I have the following question regarding Vipassana:

From time to time I get unpleasant emotions. And instead of diving into them, I find a place to sit and concentrate on the sensation that this feeling causes. After some time, there is no trace of a negative feeling :)

The question is: Is it ok at such moments not to shift attention all over the body, but simply to focus on a certain sensation? Does it violate the technique?

  • "After some time, there is no trace of a negative feeling...", to see the three perceptions, that's Vipassana, yes. And all four frames of references, in what ever perspective are highly valid for such a gain.
    – user11235
    Apr 28 '20 at 16:55

As per sutta i think this would be classed 'a concentration development leading to mindfulness & alertness' as well as 'mindfulness of feelings'.

Both are related to what is nowadays called Vipassana. The Vipassana movement has several factions which practice differently, most notably Mahasi method variations and the Goenka method.

Even if it violates a technique, it doesn't make it a bad practice.

Whether it violates a particular technique or not is a moot point, as mindfulness of feelings would be included.

If however one isn't verbalizing the 'noting' that would make some teachers say you aren't practicing 'our method' which has noting as a distinctive characteristic.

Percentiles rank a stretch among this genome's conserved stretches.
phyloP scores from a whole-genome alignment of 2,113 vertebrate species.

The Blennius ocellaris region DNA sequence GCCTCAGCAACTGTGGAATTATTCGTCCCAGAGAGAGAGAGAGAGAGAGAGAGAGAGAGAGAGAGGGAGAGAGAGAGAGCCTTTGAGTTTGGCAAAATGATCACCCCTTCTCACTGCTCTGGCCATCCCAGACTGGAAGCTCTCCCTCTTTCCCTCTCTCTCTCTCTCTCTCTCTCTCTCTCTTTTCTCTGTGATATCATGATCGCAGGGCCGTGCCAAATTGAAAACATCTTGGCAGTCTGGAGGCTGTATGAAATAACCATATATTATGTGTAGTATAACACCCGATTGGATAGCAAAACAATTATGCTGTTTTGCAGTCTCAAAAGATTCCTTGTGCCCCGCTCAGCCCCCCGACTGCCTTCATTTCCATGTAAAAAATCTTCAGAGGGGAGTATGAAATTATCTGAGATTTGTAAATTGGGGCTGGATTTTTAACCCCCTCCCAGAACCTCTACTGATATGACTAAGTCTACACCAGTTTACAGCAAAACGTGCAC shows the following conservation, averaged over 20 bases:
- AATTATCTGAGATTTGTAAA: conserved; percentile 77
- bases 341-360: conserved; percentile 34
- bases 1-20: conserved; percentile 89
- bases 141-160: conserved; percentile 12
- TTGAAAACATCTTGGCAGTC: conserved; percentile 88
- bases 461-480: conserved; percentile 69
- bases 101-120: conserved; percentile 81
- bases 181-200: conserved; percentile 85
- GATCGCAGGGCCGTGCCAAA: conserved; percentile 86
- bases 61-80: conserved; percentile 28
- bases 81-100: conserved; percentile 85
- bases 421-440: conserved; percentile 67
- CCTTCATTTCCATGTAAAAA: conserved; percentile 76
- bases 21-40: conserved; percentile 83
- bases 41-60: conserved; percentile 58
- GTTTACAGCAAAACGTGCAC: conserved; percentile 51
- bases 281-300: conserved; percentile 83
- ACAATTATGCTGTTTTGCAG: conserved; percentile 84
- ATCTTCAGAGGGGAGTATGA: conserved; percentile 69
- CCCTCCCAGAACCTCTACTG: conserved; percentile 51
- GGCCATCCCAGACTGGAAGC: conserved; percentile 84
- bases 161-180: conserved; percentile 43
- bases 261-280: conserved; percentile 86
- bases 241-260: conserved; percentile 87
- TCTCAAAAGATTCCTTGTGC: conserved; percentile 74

Same with body scanning, some might hold that it is a distinctive attribute of the technique and if you aren't doing it then you are doing something else.

If you want to practice a particular technique then you should stick to the technique. Otherwise you can deviate and train as you see fit.


Every sensation leads to latent tendency. Missing a sensation means this give the chance of certain latent tendency to arise as awareness of a sensation gives us the chance to stop the sensation progressing to latent tendencies (quoted below) and unwholesome Roots (Pahāna Sutta below) among other negativities like craving (Dependent Origination), concept proliferation (Madhu,piṇḍika Sutta), etc.

(1) the latent tendency to lust reinforced by being attached to pleasant feelings;

(2) the latent tendency to aversion reinforced by rejecting painful feelings;

(3) the latent tendency to ignorance reinforced by ignoring neutral feelings;

Pahāna Sutta

And what is the latent tendency of beings?

There are the seven latent tendencies:

(1) the latent tendency of sensual lust;

(2) the latent tendency of aversion;

(3) the latent tendency of conceit;

(4) the latent tendency of wrong view;

(5) the latent tendency of doubt;

(6) the latent tendency of lust for existence;

(7) the latent tendency of ignorance.

That which in the world is pleasant and likable, there the tendency to sensual lust of beings lies latent.

That which in the world is unpleasant and unlikable, there the tendency to aversion of beings lies latent.

Thus in these two states, ignorance continuously occurs, and so too conceit, wrong view and doubt.

This is the latent tendency to beings.

Introduction to Pahāna Sutta. Found in Sangīti Sutta, Cha,chakka Sutta, Anusaya Sutta, Patisambhida,magga, Vibhanga.

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